NEVER underestimate what can happen with a well though out, sophisticated, defense. 
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CWW
Bill . that may be good advice in the Judicial foreclosure states where they, I think ,  automatically have to face you in court. But it is a little harder in our no-judicial states, even when it is brought to everybody's attention that it is an illegal foreclosure , the serviccers  just  keep foreclosing.  I guess you would have to file a lawsuit on your own and that gets complicated for most people.  If you can file a lawsuit on your own you could file chpt. 13 bankruptcy on your own and would prob. have more protections like an automatic stay and the creditors having to prove who owns the loan. It is also a work out plan but I think it keeps the same loan instead of signing off on something new.  But I would be very interested to hear other thoughts on this..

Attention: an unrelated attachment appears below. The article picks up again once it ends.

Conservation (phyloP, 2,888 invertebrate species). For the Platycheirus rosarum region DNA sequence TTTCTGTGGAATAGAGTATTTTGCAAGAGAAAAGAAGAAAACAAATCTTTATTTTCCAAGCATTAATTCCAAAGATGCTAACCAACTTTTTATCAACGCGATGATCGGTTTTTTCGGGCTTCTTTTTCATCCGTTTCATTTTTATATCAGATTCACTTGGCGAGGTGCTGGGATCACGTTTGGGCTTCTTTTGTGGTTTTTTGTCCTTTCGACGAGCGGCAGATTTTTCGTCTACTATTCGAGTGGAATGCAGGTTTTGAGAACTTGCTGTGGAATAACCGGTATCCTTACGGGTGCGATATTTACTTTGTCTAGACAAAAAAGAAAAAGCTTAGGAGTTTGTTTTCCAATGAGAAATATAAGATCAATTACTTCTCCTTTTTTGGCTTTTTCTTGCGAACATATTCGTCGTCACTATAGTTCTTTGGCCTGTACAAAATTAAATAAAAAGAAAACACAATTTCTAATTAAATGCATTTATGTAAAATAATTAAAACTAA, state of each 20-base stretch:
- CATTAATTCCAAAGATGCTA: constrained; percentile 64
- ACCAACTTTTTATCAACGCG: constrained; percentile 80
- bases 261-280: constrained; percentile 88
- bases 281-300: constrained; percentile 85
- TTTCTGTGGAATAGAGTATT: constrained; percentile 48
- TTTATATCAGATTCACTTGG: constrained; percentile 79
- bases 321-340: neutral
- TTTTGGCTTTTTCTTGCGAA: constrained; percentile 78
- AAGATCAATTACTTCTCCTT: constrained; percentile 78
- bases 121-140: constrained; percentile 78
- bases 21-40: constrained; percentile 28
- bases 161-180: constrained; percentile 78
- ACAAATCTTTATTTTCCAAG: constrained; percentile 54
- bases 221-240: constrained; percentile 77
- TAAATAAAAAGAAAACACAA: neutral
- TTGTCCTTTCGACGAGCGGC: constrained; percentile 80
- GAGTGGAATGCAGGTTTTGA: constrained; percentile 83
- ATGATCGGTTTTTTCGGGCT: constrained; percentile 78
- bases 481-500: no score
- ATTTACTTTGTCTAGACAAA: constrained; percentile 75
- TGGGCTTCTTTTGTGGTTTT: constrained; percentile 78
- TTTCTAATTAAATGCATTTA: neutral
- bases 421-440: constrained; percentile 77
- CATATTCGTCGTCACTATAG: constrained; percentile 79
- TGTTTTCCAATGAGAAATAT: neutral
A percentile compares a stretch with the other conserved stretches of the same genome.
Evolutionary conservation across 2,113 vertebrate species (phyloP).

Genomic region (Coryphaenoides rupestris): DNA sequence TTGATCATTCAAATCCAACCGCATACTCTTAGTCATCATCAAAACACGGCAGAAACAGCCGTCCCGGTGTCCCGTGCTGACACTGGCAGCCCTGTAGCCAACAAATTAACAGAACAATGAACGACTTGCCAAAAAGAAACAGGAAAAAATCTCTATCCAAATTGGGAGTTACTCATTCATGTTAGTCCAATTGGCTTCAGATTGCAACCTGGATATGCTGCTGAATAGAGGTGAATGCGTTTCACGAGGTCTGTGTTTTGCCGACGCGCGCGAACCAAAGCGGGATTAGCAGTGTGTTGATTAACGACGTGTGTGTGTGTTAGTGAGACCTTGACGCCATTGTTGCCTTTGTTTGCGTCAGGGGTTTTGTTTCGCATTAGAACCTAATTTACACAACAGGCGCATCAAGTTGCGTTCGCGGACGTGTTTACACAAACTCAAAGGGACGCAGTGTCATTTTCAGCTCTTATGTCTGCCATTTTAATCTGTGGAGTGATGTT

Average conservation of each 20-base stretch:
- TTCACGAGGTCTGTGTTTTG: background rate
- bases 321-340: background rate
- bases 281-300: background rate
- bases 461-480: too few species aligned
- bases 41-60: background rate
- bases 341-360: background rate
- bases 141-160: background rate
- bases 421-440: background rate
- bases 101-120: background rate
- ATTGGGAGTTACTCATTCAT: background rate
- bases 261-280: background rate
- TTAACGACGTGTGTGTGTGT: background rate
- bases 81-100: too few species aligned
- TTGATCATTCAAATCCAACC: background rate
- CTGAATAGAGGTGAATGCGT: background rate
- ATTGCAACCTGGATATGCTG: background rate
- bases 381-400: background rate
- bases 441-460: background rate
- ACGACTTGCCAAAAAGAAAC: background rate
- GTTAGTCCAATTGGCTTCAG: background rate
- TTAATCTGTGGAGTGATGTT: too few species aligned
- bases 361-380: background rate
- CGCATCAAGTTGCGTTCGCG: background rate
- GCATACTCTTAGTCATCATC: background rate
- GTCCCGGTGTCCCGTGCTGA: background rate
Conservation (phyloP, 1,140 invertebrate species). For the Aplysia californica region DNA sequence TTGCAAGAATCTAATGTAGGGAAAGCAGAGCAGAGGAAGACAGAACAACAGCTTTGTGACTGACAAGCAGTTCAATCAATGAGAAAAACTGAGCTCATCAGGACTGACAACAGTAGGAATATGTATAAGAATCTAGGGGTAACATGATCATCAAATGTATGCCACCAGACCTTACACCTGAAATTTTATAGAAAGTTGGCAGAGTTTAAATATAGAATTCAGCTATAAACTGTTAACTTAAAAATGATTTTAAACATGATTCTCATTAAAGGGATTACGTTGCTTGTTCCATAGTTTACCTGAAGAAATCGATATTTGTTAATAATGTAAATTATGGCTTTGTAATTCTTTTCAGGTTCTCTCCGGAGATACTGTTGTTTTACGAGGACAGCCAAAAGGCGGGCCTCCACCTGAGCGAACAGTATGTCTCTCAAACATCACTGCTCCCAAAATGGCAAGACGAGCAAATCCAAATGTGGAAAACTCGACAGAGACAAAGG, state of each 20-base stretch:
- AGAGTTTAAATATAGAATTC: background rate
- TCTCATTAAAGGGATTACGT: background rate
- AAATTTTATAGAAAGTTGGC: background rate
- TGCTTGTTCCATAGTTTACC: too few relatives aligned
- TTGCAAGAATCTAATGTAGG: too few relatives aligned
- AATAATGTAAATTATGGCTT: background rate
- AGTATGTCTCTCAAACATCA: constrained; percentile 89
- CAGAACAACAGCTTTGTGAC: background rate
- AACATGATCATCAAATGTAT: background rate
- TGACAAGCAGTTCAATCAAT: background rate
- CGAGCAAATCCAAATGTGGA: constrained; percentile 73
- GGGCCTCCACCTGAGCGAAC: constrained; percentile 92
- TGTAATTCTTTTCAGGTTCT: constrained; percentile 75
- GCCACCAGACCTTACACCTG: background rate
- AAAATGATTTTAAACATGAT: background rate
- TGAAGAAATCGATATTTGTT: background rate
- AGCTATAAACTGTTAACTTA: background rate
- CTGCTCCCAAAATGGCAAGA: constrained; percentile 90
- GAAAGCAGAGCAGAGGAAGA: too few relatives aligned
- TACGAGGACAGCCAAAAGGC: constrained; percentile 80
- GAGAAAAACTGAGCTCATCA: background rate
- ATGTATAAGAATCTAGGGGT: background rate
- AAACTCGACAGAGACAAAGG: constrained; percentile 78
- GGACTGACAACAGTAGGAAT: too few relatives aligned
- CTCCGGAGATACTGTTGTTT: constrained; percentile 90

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Bill

CWW wrote:
Bill . that may be good advice in the Judicial foreclosure states where they, I think ,  automatically have to face you in court. But it is a little harder in our no-judicial states, even when it is brought to everybody's attention that it is an illegal foreclosure , the serviccers  just  keep foreclosing.  I guess you would have to file a lawsuit on your own and that gets complicated for most people.  If you can file a lawsuit on your own you could file chpt. 13 bankruptcy on your own and would prob. have more protections like an automatic stay and the creditors having to prove who owns the loan. It is also a work out plan but I think it keeps the same loan instead of signing off on something new.  But I would be very interested to hear other thoughts on this..  


In case you can't tell I live in a judicial foreclosure state.  I often forget that it is increasingly more difficult for someone in a non-judicial state to even get into a court room before their house is sold.  I would have to agree, that in a non-judicial state chapter 13 may be the easiest way to stop foreclosure.